Feb 212022


(Our Denver-based contributor Gonzo had the good fortune of seeing live performances by Dark Tranquillity, Kataklysm, and Nailed To Obscurity about 10 days ago, and he sent us the following report along with some of his photos.)

I’m sure this is the case with pretty much everyone who’s going to read this, but I’m pretty fucking sick of talking about the pandemic, what “normal” looks like, how long it’s been since we saw X band at X venue, and everything in between.

But in the case of the tour that rolled through The O Theater in Denver last Thursday night, I’d be remiss not to frame it against the backdrop of the aforementioned frustrations. Three incredible metal bands – Dark Tranquility, Kataklysm, and Nailed to Obscurity – are touring the US right now and none of them are native to this country. I don’t know when the last time that happened, so that alone is worth celebrating.

It certainly didn’t hurt that all three bands put on shows that made it seem like they – as well as tours featuring international acts in general – were never gone.



The venue was already packed by the time we entered. We were immediately greeted by the rumbling bass lines of Nailed to Obscurity’s “Black Frost” as we made our way down to the front. In other cities I’ve lived in, the opening band would be playing to a ghost town, but the strong showing for the German post-doom crew had everyone gloriously fired up.

The band tore through a superb set that featured a few songs from their 2017 album King Delusion and their haunting new single “Liquid Mourning,” among others. Having never seen these guys play before, I was immediately impressed. Their music has a distinctly early Paradise Lost feel to it, with vocalist Raimund Ennenga channeling Nick Holmes atop some seriously infectious lead guitar work. If you have the good fortune of catching this tour, don’t be late.



When it comes to North American death metal, Kataklysm have few peers. There’s no telling what kind of black magic they had to conjure to cross the border and join this tour from their native Montreal, but whatever it was, the effort wasn’t lost on this crowd. The band took the stage and immediately started a monstrous set, ripping through “Outsider” and straight into “Underneath the Scars,” which opened up a raucous pit. “The Black Sheep” and “Taking the World by Storm” felt like watching a wrecking ball slam into a crumbling building, with lead throat-scraper Maurizio Iacono egging on the frenetic moshing the whole time.

The closing rite of destruction was, of course, “As I Slither,” and I can’t even begin to describe how satisfying it was to hear a hundred voices roar the chorus at the top of their lungs. Kataklysm have been at it since 1991, and even after a covid-forced absence from the stage for way too long, this set was a solid reminder of how much ass they’re capable of kicking.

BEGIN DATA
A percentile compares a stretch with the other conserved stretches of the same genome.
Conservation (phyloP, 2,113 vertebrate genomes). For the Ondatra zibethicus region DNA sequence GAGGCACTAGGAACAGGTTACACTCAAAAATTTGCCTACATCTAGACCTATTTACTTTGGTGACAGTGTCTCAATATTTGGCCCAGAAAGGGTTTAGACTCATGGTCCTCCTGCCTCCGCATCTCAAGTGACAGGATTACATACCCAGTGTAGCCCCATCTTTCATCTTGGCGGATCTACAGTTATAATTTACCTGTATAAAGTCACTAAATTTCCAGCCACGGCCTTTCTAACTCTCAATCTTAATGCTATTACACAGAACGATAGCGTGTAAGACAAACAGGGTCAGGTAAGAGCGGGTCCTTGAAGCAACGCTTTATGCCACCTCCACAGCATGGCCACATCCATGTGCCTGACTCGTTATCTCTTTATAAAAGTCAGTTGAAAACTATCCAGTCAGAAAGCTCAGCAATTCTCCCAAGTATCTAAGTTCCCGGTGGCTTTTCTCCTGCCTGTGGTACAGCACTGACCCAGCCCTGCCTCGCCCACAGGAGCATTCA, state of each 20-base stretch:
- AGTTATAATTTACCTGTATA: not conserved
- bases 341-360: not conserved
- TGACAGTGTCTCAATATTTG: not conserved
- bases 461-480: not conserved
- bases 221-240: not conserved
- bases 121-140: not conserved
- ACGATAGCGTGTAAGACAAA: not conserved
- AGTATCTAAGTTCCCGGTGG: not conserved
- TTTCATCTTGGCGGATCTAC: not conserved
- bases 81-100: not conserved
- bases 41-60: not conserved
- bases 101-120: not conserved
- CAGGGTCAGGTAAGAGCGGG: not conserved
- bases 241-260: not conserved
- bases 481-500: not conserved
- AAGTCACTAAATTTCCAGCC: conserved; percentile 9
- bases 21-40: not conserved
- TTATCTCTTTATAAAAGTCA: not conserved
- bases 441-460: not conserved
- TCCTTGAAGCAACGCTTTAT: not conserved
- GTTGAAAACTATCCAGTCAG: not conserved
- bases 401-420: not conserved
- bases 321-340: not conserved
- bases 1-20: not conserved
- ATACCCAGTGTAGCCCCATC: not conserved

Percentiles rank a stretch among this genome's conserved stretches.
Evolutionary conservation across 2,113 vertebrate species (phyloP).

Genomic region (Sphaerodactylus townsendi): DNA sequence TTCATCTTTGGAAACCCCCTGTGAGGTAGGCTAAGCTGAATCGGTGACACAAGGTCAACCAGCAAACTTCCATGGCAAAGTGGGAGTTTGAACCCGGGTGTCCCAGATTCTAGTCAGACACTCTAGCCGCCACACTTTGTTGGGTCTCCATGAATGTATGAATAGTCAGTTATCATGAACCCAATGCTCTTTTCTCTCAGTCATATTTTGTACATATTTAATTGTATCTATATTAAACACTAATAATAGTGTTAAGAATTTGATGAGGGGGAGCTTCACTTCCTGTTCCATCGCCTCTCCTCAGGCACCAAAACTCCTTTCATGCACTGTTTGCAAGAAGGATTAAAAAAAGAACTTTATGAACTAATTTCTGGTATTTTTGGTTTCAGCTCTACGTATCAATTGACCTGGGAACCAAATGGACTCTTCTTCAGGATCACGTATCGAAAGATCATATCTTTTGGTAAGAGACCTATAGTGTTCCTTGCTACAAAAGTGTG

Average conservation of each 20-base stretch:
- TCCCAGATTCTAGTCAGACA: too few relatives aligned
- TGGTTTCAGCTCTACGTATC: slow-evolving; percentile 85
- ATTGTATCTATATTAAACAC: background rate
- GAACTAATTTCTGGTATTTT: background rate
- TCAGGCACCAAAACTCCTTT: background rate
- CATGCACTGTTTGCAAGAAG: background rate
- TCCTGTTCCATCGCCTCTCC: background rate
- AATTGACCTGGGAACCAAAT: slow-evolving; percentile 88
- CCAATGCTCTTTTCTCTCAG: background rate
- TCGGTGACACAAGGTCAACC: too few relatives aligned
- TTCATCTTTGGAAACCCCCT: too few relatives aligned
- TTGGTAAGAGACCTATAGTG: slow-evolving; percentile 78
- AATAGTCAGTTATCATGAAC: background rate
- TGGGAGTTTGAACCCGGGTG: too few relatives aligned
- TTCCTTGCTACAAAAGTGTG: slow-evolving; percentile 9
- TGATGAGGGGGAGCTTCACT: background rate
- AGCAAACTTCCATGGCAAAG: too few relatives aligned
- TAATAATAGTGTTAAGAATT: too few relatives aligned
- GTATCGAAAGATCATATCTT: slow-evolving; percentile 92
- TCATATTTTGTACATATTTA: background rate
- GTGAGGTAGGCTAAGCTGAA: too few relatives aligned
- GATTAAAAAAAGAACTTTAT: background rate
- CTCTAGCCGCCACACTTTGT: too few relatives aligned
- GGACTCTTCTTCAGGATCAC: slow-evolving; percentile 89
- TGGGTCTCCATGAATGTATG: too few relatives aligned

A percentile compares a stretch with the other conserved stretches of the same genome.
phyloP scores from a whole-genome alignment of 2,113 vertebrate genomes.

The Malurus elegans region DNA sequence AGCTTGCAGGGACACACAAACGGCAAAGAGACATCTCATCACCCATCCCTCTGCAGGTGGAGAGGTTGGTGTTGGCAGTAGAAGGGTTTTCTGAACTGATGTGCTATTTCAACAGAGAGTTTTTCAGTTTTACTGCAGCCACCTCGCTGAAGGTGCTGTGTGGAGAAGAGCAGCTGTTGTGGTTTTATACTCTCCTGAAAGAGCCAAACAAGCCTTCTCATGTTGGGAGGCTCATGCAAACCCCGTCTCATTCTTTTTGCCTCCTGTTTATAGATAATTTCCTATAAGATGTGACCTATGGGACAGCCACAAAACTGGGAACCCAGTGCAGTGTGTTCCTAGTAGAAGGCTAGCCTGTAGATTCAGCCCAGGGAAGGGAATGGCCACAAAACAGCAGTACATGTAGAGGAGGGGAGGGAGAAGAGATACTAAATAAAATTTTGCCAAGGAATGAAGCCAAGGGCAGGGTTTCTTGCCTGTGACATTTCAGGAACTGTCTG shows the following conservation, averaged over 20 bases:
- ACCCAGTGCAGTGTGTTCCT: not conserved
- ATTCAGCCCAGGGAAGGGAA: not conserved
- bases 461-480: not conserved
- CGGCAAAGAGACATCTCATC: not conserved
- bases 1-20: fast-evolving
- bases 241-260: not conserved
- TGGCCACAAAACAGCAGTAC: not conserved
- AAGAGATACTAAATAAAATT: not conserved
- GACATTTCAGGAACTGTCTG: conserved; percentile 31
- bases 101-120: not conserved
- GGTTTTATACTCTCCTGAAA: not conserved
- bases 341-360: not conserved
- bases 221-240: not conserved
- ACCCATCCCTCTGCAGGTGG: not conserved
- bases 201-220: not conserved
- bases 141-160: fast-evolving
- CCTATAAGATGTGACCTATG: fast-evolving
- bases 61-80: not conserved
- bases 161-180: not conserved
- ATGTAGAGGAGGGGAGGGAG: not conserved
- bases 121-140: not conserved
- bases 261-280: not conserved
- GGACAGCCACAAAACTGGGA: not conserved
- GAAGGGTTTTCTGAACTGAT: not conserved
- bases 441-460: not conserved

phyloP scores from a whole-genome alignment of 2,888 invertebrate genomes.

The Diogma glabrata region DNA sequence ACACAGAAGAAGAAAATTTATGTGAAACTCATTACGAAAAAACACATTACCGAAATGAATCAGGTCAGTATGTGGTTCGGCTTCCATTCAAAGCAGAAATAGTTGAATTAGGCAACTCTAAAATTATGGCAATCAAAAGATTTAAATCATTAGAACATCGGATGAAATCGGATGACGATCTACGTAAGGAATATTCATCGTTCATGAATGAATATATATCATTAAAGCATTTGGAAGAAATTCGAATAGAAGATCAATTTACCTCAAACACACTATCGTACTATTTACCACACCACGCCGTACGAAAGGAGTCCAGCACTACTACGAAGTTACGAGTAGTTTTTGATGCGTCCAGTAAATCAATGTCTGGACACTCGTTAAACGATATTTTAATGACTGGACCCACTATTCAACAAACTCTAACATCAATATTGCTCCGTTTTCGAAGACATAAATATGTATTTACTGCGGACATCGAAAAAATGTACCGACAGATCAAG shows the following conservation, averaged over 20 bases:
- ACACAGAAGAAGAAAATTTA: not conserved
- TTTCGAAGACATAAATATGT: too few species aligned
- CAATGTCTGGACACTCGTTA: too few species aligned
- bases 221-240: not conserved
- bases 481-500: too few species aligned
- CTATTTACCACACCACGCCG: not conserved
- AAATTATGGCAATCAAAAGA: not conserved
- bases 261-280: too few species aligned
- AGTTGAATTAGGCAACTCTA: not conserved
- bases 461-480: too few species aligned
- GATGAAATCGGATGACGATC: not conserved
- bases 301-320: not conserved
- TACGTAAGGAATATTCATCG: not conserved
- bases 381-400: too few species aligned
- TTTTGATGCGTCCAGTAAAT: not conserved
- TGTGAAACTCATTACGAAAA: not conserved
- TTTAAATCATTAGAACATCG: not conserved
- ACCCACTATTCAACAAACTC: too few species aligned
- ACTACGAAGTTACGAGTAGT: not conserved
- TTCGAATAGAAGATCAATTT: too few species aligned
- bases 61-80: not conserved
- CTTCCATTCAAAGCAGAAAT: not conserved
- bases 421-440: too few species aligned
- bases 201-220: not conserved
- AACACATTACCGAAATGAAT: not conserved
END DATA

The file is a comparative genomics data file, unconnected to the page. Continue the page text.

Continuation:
By the time Dark Tranquility were about to take the stage, the venue was practically overflowing with anticipation and energy. The Swedes suddenly appeared on stage and before we knew it, “Phantom Days” was already kicking things off.

My experience with Dark Tranquility live has always been great, but up until this point, it had come with a bit of a conundrum. The only venue I’d ever seen them play in was one particularly dingy venue in Seattle; one that was never equipped to handle the nuance in the band’s live performance. I suppose that’s a charitable way to say “the acoustics in the place are absolute shit.”

Fortunately, The O Theater proved it was a perfect spot for the band to play. I could hear every layer of Martin Brandstrom’s brilliant keyboard work alongside the raspy howl of Mikael Stanne for every second of the thrilling set. The subtleties of “Transient,” “Icipher,” “Inside the Particle Storm,” and “The New Build” were all perfectly audible and impeccably executed.

Stanne has always had a very positive stage presence. Just watching the guy perform is always enough for me to crack a grin. This evening, though, he became more solemn when mentioning their late friend and former guitarist Fredrik Johansson, who lost his long battle with cancer last month. In dedication to him, the band dusted off “Punish My Heaven” as part of the set, which Johansson was instrumental in writing. I hadn’t heard them play it since the first time I saw them, and this emotionally charged rendition of it was an unforgettable moment.

The band brought the mosh pit to its limits with “Encircled,” causing an exasperated voice behind me to shout “FUCK, I don’t know how long I can keep this up!” to a wave of relatable laughter. Even Stanne heard it and he couldn’t wipe the grin from his face. Much to the horror (or delight?) of the exhausted dude behind me, DT wasn’t done. “Focus Shift,” “Lost to Apathy,” and closing standard “Misery’s Crown” capped off a glorious set from one of the best Gothenburg bands in the business.

In a venue with superior acoustics and sound quality compared to each time I’d previously seen them, this felt like the Dark Tranquility show I’d been waiting 20 years to see. Turns out it was worth the wait.

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